Love - Trench's New Testament Synonyms
Loveagapao (G25) Love
Although no attempt has been made in our Authorized Version to discriminate between agapao and phileo, the frequently noteworthy difference between them should have been reproduced. Because this difference is nearly equivalent to the one between the Latin diligo (esteem) and amo (love), understanding the exact distinction between these Latin verbs will help us understand the difference between the two Greek verbs.
Cicero frequently opposed diligo and amo in an instructive manner. In a letter about his affection for another friend he said: "In order that you might know that he is not only esteemed [diligi] by me but also loved [amari]" From these and similar passages we might conclude that amare corresponds to philein (G5368) and is stronger than diligere, which corresponds to agapan. This is true, but it is not the whole truth. Ernesti correctly noted the different meanings of the Latin verbs: "To esteem[diligere] pertains more to judgment; to love [amare], however, extends to the innermost feeling of the soul." Cicero (in the passage first quoted) really was saying: "I do not esteemthe man merely, but I lovehim; there is something of the passionate warmth of affection in the feeling with which I regard him."
Although a friend may desire "to be loved" rather than "to be esteemed" by his friend, "being esteemed" is more than "being loved"; the agapasthai is more than the phileisthai. The first term expresses an intellectual attachment of choice and selection ("diligere" = "deligere" = "to choose"). Esteem may spring from a sense of obligation (as in the case of a benefactor) or a regard for worthy qualities in an object or person. The second term refers to a relation that is more emotional and that implies more passion, though it is not necessarily an unreasoning attachment.
There are two passages in Xenophon that illuminate the relation between agapao and phileo. These passages show how the notions of respect and reverence are always implied in agapan, though not in philein (though philein does not exclude them). In the second passage Xenophon stated: "The women were loving [ephiloun] him as one who cares; he was esteeming [egapa] them as beneficial." This helps to explain why people are commanded agapan ton Theon (G2316) and good men do; but people are never commanded philein ton Theon. The Father, however, does both in relation to his Son.
Unlike the Authorized Version, by using diligo (esteem) and amo (love), the Vulgate has preserved a distinction between agapao and phileo in almost all of the New Testament passages. It is especially unfortunate that the Authorized Version did not preserve the important and instructive distinction between agapao and phileo in John 21:15-17. In this passage Christ asked Peter three times: "Do you love Me?" Christ's first question, "Agapas me?," seems a cold way for him to address the penitent Peter, who was overflowing with love for his Lord, since it fails to express the warmth of Peter's affection toward him. Although any form of the question would have been painful (v. 17), the use of agapas was even more distressing. In his answers, Peter twice substituted philo se(v. 15)the more personal word for lovefor Christ's agapas. Christ's third formulation of the question, which uses phileis not agapas, shows that Peter has triumphed. But all of this subtle play of feeling disappears in a translation that either does not care or that is not able to reproduce the original variation of words.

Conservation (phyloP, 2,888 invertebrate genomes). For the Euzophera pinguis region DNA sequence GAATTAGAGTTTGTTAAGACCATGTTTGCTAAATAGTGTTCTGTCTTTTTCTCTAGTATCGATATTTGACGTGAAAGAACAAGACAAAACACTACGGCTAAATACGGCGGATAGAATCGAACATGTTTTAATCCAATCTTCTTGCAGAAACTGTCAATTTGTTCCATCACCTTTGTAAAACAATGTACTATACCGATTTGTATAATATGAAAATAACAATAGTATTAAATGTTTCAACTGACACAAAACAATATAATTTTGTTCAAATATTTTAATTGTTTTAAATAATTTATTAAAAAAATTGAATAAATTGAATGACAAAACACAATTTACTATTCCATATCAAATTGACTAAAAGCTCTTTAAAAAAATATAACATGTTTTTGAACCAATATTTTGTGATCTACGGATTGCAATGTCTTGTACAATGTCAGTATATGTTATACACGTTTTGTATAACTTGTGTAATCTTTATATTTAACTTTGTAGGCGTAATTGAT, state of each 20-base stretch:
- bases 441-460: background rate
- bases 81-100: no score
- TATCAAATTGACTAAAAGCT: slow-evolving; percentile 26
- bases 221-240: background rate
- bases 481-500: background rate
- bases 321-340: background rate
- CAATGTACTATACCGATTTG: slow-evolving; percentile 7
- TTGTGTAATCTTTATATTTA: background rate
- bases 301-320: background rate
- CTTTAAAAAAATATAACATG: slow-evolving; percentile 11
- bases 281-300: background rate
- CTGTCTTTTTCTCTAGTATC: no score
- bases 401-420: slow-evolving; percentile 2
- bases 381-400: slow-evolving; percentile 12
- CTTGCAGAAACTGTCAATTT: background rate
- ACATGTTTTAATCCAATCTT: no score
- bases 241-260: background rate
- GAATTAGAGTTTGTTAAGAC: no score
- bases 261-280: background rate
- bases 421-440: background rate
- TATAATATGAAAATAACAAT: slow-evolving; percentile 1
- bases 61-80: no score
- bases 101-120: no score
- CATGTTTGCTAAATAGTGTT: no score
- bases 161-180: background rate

Eros, eran, and erastes never occur in the New Testament, though eran and erastes occasionally occur in the Septuagint. Their absence, which is Love significant, is partially explained by the way that the world had corrupted their meanings. These words had become so associated with the idea of sensual passion and carried such an aura of unholiness about them that they were not used in Scripture. Rather than employing one of them, the writers of Scripture created the new word agape (G26), which occurs in the Septuagint and in the Apocrypha but not in any heathen writings.
But there may have been a more important reason to avoid using eros, which, like other words, could have received a new consecration despite the degradation of its past history. And, indeed, there were tendencies among Platonists to use eros to refer to the longing after unseen but eternal Beauty, whose faint vestiges appear everywhere. In this sense Philo called eros "heavenly love." Because eros expressed this yearning desire and longing after the unpossessed, it was unsuitable to express Christian love. Christian love is not merely a sense of need, emptiness, and poverty and a longing after fullness and an unattainable Beauty. Christian love is a love to God and to man that is the result of God's love shed abroad in the hearts of his people. Since the incarnation, mere longing and yearning (eros at its best) have given place to a love that not merely desires but that also possesses the one loved.